They found his lack of faith disturbing

There is some irony in the fact that China’s ruling party has outlived the Forbes career of Gordan “Collapse” Chang:

When a Chinese company buys a major American magazine, does the publication censor its coverage of China? There is only one example so far, and the results are discouraging. In 2014, a Hong Kong-based investment group called Integrated Whale Media purchased a majority stake in Forbes Media, one of the United States’ best-known media companies. It’s hard to demonstrate causality in such cases. But since that purchase, there have been several instances of editorial meddling on stories involving China that raise questions about Forbes magazine’s commitment to editorial independence.

On Oct. 9, longtime China commentator and Communist Party critic Gordon Chang received an email from Avik S.A. Roy, the opinion editor at Forbes. “Due to a wide-ranging reorganization of Forbes’ content,” Roy wrote, “we are going to be concluding our official relationship with you.” Roy added, “As a result of the organization, the articles you’ve written for us will no longer be stored on the Forbes server nor appear at Forbes.com,” according to the email Chang forwarded to me at my request.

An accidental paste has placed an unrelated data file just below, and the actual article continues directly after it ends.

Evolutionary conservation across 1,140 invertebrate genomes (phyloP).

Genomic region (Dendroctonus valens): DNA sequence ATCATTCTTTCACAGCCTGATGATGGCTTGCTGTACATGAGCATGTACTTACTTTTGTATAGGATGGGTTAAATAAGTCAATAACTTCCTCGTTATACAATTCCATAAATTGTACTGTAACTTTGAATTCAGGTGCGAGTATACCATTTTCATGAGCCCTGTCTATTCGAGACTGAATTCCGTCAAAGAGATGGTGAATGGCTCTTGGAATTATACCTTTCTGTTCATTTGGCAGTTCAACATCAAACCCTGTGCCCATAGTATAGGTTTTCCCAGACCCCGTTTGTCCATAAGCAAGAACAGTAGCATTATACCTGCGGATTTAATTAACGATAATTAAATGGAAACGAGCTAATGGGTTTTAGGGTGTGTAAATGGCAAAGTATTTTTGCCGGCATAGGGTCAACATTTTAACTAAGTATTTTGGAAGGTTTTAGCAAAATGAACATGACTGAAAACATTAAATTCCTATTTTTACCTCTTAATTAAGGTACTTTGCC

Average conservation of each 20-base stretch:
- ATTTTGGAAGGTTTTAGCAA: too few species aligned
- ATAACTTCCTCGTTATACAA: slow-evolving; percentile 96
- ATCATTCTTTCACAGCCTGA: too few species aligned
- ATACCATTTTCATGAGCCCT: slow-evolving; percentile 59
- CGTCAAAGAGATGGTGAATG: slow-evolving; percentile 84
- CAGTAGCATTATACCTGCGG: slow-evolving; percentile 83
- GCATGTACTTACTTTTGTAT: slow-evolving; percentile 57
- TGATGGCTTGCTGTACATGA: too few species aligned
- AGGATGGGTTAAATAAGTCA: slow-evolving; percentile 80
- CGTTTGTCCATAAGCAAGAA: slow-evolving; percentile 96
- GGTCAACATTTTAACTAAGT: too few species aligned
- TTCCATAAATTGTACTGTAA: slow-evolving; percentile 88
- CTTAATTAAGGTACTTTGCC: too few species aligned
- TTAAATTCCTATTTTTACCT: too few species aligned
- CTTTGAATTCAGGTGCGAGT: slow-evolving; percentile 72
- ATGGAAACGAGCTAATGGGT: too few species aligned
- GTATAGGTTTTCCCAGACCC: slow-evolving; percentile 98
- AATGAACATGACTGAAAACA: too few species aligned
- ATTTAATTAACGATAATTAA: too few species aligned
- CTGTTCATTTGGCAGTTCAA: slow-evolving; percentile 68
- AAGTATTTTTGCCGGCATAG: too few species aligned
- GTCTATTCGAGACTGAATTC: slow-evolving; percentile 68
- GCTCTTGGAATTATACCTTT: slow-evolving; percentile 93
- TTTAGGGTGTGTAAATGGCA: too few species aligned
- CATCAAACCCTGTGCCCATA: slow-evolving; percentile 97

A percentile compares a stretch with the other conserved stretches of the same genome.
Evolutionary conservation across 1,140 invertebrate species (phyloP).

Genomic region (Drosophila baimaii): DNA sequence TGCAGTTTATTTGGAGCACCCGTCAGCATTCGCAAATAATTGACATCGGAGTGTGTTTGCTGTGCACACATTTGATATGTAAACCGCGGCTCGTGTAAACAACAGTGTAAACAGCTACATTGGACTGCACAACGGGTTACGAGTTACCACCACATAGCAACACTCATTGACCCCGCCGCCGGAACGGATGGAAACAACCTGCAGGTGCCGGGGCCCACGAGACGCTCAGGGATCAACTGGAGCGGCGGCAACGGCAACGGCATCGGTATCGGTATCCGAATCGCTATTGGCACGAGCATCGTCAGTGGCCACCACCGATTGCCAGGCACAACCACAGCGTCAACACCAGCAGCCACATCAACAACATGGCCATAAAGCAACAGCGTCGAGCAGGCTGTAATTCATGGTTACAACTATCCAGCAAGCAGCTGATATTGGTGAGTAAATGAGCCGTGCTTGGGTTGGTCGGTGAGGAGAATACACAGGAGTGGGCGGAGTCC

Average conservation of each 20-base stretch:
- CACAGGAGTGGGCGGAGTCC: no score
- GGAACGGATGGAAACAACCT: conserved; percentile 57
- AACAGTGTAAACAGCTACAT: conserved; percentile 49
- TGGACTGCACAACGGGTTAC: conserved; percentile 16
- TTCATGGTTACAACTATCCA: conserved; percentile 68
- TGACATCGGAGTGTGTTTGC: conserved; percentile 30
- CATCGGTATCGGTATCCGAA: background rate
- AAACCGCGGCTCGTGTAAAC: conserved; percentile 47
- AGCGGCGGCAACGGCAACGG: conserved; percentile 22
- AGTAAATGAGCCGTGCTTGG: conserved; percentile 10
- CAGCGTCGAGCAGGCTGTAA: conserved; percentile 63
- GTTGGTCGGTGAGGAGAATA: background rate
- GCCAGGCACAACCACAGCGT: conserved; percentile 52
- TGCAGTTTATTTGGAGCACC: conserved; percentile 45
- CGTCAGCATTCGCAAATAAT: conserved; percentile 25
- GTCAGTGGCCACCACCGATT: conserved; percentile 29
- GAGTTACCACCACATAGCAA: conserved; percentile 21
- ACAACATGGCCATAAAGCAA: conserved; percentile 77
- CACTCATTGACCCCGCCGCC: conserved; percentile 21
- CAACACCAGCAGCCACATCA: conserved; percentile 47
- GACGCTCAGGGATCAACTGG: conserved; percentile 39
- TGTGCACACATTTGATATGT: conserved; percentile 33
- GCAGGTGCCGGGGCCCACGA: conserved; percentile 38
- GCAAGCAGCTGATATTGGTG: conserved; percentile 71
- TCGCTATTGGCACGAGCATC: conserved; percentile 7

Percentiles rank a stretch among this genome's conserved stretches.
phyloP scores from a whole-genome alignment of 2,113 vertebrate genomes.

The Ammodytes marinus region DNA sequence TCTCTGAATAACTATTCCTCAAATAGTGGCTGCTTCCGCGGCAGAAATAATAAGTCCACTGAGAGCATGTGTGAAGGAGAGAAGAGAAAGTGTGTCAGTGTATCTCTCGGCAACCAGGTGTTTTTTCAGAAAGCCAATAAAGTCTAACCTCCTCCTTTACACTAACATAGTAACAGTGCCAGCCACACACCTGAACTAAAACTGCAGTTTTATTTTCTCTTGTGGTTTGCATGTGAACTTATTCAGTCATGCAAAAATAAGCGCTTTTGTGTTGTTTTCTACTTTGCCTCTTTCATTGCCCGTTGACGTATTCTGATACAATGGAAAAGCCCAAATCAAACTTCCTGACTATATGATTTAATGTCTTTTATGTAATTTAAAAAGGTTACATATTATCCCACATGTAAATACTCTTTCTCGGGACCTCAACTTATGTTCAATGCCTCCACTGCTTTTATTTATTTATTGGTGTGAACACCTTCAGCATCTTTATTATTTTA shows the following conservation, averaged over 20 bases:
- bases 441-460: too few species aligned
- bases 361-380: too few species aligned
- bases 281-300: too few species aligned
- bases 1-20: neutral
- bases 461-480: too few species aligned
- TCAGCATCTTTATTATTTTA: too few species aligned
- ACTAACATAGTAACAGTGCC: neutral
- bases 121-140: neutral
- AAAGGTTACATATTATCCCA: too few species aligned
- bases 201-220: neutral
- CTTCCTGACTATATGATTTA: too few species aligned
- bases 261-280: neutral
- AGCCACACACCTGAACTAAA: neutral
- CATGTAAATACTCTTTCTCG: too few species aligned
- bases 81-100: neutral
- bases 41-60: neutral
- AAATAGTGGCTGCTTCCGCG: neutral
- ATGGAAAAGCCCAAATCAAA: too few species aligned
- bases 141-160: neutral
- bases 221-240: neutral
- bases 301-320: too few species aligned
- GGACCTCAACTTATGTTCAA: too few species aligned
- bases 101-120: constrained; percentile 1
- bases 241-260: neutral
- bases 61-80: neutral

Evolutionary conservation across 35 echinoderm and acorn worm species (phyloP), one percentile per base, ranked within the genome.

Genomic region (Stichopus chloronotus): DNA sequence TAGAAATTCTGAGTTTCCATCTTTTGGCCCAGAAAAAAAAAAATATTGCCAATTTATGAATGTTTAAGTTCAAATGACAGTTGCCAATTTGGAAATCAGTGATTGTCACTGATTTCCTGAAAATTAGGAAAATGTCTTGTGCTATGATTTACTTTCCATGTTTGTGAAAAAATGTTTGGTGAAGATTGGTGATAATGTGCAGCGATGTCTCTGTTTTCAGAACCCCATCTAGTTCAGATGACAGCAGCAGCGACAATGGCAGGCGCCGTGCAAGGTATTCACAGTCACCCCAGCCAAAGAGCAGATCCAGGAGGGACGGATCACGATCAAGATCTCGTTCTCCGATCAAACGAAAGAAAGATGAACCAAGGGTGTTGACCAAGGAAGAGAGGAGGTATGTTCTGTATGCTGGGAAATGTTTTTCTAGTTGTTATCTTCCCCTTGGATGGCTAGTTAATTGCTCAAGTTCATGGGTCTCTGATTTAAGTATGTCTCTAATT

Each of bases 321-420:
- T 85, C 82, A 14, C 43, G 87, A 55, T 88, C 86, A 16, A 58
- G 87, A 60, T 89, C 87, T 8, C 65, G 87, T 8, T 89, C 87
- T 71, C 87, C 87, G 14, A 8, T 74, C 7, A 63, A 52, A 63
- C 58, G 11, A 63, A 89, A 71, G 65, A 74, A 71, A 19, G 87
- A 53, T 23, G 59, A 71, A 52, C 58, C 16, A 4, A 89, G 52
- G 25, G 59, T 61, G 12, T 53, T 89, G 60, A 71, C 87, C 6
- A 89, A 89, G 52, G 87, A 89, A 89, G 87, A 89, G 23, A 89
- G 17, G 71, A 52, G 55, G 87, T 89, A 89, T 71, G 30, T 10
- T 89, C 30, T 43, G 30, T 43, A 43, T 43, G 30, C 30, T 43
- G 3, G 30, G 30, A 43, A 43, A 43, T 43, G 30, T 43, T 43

Avik Roy, instrument of Gordan Chang’s collapse

I, for one, am amused to learn that a company called Integrated Whale Media exists. Regardless, this is a creepy case that may need to be added to our growing “Thought Policing by Remote Control” file (see also here, here and here).

Note the lack of an explanation for why Chang was cut loose and his articles erased (“Due to a wide-ranging reorganization of Forbes’ content” is not an explanation), combined with strong denials that any sort of censorship occurred.

The black box

Woah. Looks like the world’s most populous country may have recently dodged something of a bullet. Allegedly:

A rising Chinese politician who was abruptly removed from office this summer was publicly accused Thursday of trying to seize control of the Communist Party.

The accusation against the politician, Sun Zhengcai, was made by an economic official during a session of the Communist Party congress in Beijing, and gives the most specific detail to date of the charges against Mr. Sun.

Mr. Sun had previously been accused of “grave violations of discipline,” a vague phrase that can include corruption or disloyalty to the party. But the accusation that he had plotted a political overthrow represents a personalization of the allegations: Rather than attempting to undermine the party, he is accused of transgressions against China’s leader, Xi Jinping.